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New Delhi, September 24 – A committee appointed by the Supreme Court to investigate the ongoing violence in Manipur has urged the state government to take steps to publish a comprehensive list of individuals who have lost their lives in the turmoil. In addition, the committee advised the government to ensure the dignified disposal of bodies that remain unclaimed in the state’s morgues since the eruption of ethnic violence on May 3. This development comes as Manipur continues to grapple with the aftermath of the conflict, with ethnic tensions dividing communities and complicating the process of identifying and claiming bodies.
Unclaimed Bodies in Manipur Morgues
Recent reports from India Express highlight the committee’s recommendations to the N. Biren Singh-led government in Manipur. According to Manipur Police, 96 bodies remain unclaimed in the state’s morgues. These unclaimed bodies are a somber reminder of the violence that has gripped the region, with the official death toll standing at 175. However, the ability to claim these bodies is influenced by the complex ethnic dynamics of Manipur, where communities find it challenging to navigate areas controlled by others.
For instance, the report cited an example where 35 of the unclaimed bodies in a Churachandpur morgue belonged to members of the Kuki-Zomi community, which holds dominance in the area. However, the Indigenous Tribal Leaders’ Forum (ITLF) had directed families not to claim these bodies. This strategic move was aimed at pressuring the government to assist in transporting bodies from the Imphal area, which is under Meitei control.
Committee Led by Retired J&K High Court Chief Justice Gita Mittal
The committee, led by retired J&K high court Chief Justice Gita Mittal and comprising two other female judges, has called on the Manipur government to take decisive action. Their recommendations include the publication of a list of deceased individuals, with a concerted effort to identify the next of kin for these bodies. If, despite these efforts, bodies remain unclaimed, the committee has advised the government to ensure their respectful disposal in designated areas. These areas would be identified by district collectors, ensuring that the process aligns with the dignity and respect owed to the deceased.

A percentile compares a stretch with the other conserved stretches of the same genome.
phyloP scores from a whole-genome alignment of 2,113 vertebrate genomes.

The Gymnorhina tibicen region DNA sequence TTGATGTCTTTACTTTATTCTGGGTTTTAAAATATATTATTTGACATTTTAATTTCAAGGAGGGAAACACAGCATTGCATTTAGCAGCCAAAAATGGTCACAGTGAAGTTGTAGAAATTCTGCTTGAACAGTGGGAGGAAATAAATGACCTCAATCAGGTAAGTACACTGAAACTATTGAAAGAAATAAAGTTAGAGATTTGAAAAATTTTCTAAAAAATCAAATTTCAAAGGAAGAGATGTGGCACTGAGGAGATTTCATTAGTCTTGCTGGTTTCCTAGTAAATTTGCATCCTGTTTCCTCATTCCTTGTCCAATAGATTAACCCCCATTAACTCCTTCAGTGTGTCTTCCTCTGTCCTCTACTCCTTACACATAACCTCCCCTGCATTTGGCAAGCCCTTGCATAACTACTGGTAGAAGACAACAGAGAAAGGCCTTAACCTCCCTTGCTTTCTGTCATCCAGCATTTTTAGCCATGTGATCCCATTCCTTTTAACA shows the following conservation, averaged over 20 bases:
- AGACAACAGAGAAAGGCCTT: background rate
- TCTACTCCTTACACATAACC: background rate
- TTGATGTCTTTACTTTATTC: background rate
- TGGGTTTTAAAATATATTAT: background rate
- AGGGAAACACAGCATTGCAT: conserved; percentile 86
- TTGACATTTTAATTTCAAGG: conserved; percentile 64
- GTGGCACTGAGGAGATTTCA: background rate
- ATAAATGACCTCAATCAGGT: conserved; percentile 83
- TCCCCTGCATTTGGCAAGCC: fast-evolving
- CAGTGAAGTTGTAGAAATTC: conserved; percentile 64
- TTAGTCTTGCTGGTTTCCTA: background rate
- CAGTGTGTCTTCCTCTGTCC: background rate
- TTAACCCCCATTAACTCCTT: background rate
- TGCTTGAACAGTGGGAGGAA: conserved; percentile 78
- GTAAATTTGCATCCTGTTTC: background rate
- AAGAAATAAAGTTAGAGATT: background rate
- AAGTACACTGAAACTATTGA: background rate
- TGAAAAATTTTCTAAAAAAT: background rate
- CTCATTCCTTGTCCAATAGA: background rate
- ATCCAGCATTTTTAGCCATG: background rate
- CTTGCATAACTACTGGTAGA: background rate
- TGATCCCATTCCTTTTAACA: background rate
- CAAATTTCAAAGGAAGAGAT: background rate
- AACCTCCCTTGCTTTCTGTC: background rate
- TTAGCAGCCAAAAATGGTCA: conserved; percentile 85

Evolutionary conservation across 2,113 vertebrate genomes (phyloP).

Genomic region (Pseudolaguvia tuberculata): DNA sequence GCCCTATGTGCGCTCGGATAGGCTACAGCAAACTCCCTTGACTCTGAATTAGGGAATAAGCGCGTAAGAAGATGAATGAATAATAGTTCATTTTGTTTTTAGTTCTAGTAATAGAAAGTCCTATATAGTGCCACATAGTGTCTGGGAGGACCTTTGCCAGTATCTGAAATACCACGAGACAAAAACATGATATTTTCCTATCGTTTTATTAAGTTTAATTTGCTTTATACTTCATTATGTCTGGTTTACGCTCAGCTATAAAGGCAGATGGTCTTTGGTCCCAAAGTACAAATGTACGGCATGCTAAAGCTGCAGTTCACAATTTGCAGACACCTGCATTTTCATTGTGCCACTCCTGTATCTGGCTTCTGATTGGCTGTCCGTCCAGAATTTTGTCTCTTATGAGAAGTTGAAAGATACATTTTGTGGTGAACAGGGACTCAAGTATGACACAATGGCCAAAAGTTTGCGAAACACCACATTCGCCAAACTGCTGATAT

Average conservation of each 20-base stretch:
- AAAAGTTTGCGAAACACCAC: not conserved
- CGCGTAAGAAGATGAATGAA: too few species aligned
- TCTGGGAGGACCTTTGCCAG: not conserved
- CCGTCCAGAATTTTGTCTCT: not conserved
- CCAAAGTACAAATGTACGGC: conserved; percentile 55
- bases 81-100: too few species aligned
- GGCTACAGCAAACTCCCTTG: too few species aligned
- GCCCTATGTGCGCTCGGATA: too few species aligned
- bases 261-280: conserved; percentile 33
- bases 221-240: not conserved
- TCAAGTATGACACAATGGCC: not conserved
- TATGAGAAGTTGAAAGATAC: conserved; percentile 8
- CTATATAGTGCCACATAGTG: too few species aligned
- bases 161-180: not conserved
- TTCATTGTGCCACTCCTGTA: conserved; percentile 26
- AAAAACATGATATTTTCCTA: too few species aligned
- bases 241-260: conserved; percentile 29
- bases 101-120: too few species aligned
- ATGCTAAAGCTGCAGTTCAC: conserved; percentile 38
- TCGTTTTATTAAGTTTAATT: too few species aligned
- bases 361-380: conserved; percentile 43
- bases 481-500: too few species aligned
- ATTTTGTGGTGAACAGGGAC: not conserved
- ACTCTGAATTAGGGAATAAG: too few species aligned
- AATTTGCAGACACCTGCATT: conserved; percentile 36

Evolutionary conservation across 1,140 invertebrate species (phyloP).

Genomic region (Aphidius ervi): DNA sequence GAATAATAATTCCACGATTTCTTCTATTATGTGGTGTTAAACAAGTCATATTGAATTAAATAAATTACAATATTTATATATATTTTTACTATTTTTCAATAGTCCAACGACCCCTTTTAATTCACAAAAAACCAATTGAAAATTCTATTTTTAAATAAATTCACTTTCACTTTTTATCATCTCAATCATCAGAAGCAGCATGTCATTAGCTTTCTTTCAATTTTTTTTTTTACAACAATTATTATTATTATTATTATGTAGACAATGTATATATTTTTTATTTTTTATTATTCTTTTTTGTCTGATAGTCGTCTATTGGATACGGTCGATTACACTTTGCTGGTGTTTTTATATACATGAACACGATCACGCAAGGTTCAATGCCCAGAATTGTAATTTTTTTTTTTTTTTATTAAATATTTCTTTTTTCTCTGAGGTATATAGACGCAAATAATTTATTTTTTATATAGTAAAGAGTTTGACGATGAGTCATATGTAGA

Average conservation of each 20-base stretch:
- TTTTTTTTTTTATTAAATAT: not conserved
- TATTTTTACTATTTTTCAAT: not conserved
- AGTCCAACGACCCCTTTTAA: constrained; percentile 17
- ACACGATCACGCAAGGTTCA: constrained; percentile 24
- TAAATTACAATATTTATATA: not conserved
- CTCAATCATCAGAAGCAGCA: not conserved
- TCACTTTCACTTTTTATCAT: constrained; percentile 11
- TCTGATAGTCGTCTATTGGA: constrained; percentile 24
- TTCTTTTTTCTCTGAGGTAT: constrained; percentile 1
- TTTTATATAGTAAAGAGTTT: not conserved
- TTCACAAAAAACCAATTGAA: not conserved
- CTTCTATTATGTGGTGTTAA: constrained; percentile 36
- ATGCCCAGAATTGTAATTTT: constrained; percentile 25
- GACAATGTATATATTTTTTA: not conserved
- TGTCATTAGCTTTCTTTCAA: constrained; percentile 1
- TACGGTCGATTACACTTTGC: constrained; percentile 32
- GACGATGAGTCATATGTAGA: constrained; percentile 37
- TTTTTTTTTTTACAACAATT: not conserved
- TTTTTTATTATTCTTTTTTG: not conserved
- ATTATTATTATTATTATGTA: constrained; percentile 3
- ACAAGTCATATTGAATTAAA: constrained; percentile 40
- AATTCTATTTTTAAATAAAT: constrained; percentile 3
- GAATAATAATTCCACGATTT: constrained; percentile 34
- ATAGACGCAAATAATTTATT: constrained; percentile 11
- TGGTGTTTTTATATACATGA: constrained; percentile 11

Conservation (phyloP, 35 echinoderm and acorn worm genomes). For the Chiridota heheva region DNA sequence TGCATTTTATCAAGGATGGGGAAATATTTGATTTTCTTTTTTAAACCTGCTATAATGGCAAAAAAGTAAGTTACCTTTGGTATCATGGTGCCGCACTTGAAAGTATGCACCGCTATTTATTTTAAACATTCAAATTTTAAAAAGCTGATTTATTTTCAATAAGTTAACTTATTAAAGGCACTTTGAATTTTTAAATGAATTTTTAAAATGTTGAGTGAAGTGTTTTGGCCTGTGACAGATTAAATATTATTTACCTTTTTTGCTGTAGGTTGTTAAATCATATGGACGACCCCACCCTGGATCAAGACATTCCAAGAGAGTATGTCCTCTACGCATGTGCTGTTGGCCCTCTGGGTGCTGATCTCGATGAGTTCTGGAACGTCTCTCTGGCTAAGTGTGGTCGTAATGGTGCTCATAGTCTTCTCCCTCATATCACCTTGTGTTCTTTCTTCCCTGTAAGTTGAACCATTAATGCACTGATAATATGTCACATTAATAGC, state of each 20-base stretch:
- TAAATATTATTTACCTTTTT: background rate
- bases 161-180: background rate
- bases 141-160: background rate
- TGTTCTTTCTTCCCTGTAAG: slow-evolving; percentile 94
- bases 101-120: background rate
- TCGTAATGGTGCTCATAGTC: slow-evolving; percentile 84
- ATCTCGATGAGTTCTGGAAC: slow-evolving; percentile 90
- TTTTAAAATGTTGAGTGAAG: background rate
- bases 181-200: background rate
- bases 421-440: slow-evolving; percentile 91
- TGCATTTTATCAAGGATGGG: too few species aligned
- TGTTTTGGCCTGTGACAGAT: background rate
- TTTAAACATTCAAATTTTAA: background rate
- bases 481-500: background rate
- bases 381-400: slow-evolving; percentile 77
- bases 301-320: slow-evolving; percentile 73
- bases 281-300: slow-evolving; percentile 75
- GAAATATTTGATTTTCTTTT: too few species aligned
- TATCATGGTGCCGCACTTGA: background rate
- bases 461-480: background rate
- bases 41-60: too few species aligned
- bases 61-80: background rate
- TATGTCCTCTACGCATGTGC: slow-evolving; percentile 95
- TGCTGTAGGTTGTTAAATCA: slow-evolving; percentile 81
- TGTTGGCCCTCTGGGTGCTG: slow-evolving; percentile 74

Measures to Enhance Victim’s Compensation Scheme
In an affidavit submitted to the Supreme Court last week, Manipur Chief Secretary Vineet Joshi noted that measures had already been implemented to upgrade the state’s victim’s compensation scheme. It is within this affidavit that the recommendations of the committee were documented.
Ethnic Divisions Impacting the Claiming of Bodies
The ongoing ethnic tensions and divisions in Manipur have significantly complicated the process of identifying and claiming bodies. Communities find themselves caught in a web of ethnic politics, hindering their ability to traverse areas controlled by other groups. This dynamic has led to the accumulation of unclaimed bodies in morgues, prolonging the anguish and uncertainty experienced by families awaiting closure.
Commitment to Dignity and Respect
The recommendations put forth by the committee underscore the commitment to treating the deceased with dignity and respect. By advocating for the publication of a comprehensive list and the establishment of procedures for the dignified disposal of unclaimed bodies, the committee seeks to bring a semblance of closure to a community grappling with the aftermath of violence.
As Manipur navigates these complex challenges, the government’s response to the committee’s advice will play a critical role in ensuring that the rights and dignity of the deceased and their families are upheld. The road to reconciliation and healing in Manipur remains fraught with challenges, but these recommendations mark a step toward addressing the humanitarian aspect of the ongoing crisis.